Online grocery is booming as people look for ways to practice social distancing and avoid long waits at the grocery store. Sales volume tripled year over year in March, according to two separate reports from Rakuten Intelligence and NetElixir. NetElixir expects sales to increase 2.5 times year over year in April as the U.S. continues to stay at home.
Importantly, online grocery shoppers could become habituated, leading to a permanent increase in online grocery shopping. Even if e-commerce penetration of grocery retail improves by 2 percentage points this year, that's $20 billion in revenue up for grabs, as eMarketer points out. While eMarketer hasn't updated its forecast for online grocery sales, a $20 billion increase is not out of the question.
Who's winning those sales?
Walmart's winning over half of all new online grocery shoppers. Its click-and-collect model, where customers can pick up their orders curbside at over 3,000 Walmart locations, makes it extremely convenient for most Americans. It also offers same-day delivery, covering more than 50% of the United States. Walmart charges $10 per delivery, or offers unlimited deliveries for $98 per year.
Meanwhile, Amazon Prime members may be more likely to opt for Amazon's Prime Now or AmazonFresh services; both allow customers to schedule deliveries, usually on the same day they place their orders. (However, during the pandemic, finding a delivery window has proven difficult for many customers.) There's no additional fee for Prime members. About 14% of new online grocery shoppers opted for Amazon last month, according to a survey from Gordon Haskett Research Advisors.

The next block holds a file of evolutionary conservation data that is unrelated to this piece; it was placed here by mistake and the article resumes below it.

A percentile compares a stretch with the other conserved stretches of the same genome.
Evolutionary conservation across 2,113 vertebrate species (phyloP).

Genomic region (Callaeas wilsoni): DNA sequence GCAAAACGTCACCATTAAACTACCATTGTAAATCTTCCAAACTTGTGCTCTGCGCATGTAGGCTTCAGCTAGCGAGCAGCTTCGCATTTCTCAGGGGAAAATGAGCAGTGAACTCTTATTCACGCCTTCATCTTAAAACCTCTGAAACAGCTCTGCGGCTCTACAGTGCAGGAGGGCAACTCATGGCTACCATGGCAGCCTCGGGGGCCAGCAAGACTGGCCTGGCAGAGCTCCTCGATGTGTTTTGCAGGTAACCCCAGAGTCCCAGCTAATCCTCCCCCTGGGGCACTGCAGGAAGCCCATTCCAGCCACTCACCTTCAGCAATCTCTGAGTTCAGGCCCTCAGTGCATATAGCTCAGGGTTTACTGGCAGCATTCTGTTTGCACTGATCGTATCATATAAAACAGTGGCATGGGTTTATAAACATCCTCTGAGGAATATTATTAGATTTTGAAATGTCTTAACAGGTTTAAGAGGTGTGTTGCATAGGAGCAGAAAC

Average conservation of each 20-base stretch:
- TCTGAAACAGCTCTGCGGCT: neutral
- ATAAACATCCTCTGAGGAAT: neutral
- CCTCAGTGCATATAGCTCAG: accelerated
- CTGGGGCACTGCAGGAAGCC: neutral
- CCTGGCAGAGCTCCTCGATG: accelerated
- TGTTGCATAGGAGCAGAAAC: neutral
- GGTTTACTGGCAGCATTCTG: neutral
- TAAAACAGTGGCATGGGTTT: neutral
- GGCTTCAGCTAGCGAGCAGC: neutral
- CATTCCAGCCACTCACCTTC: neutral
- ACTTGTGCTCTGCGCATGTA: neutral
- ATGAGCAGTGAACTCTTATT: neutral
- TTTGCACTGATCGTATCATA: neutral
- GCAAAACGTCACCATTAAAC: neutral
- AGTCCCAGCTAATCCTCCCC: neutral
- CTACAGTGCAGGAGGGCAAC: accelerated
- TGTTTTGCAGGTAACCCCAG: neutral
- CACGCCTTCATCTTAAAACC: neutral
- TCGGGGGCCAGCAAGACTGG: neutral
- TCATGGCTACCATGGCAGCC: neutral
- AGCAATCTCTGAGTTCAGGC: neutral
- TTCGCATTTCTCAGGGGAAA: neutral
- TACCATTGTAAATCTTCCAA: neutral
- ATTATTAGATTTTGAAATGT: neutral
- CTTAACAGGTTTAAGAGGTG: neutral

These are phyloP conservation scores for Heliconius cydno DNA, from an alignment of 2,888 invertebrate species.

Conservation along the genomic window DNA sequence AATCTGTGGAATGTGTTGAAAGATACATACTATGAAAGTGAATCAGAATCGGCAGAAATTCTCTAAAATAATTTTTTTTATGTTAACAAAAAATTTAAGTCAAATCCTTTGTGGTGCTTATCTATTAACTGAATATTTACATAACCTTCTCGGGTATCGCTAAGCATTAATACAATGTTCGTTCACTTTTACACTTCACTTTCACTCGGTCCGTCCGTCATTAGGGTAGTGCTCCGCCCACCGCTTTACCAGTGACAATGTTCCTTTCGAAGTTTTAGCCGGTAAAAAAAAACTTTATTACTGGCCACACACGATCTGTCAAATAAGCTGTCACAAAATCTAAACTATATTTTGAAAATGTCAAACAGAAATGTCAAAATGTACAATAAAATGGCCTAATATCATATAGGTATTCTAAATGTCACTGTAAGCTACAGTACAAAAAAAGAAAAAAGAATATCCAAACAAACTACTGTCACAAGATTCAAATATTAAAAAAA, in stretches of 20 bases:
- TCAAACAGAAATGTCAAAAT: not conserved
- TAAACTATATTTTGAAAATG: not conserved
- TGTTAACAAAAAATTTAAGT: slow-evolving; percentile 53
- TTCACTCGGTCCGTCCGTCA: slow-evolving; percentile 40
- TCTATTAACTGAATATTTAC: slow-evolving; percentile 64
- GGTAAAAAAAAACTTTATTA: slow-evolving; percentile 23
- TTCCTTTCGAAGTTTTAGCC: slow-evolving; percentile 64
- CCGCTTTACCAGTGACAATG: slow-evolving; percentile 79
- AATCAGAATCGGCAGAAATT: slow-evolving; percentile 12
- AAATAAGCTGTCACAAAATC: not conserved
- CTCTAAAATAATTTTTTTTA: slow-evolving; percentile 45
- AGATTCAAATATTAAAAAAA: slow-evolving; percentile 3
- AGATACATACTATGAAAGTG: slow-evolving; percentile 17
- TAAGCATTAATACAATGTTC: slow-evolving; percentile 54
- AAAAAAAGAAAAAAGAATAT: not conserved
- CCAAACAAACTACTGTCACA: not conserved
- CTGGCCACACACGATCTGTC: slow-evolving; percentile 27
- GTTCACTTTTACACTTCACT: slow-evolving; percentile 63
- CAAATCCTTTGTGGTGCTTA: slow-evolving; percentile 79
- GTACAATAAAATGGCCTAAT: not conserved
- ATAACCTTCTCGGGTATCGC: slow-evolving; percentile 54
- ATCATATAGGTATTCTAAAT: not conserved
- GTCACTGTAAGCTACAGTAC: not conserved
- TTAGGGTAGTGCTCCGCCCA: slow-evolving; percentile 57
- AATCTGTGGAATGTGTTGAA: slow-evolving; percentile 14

Don't forget about cannibalization
It's important to consider Walmart's massive share of physical grocery retail, though. If physical grocery loses $20 billion in sales to online channels (and all of those losses are proportional to existing market share), Walmart will lose about $5.2 billion worth of sales in its stores. So, if it wins half of online sales, its net sales increase would be $4.8 billion.
Amazon's Whole Foods only has a 1.6% share of grocery sales in the U.S. So, it might lose $320 million in exchange for Amazon's $2.8 billion incremental increase in online grocery sales. That nets out to about $2.5 billion in incremental sales for the e-commerce leader.
Walmart is still seeing a huge benefit from the shift to online grocery shopping, but it's not quite as big as gross online sales might suggest. Meanwhile, Amazon's paltry physical retail market share means the shift produces a huge amount of net incremental revenue.
Walmart's massive share of new shoppers, compared to Amazon, may be due to its widespread availability. Amazon is working to expand its grocery delivery service, and it's possible consumers will switch to Amazon from Walmart if they get free delivery with their Prime membership. Walmart's hoping for the opposite: that it can convince consumers to sign up for its $98 per year Delivery Unlimited membership and then drop Prime. That seems unlikely.
For now, both companies should see billions of dollars in incremental revenue growth this year, as customers get used to shopping for their groceries online. As shoppers get into the habit and appreciate the convenience of online grocery shopping, it'll be hard for things to go back to normal, even once the threat of the pandemic has lifted.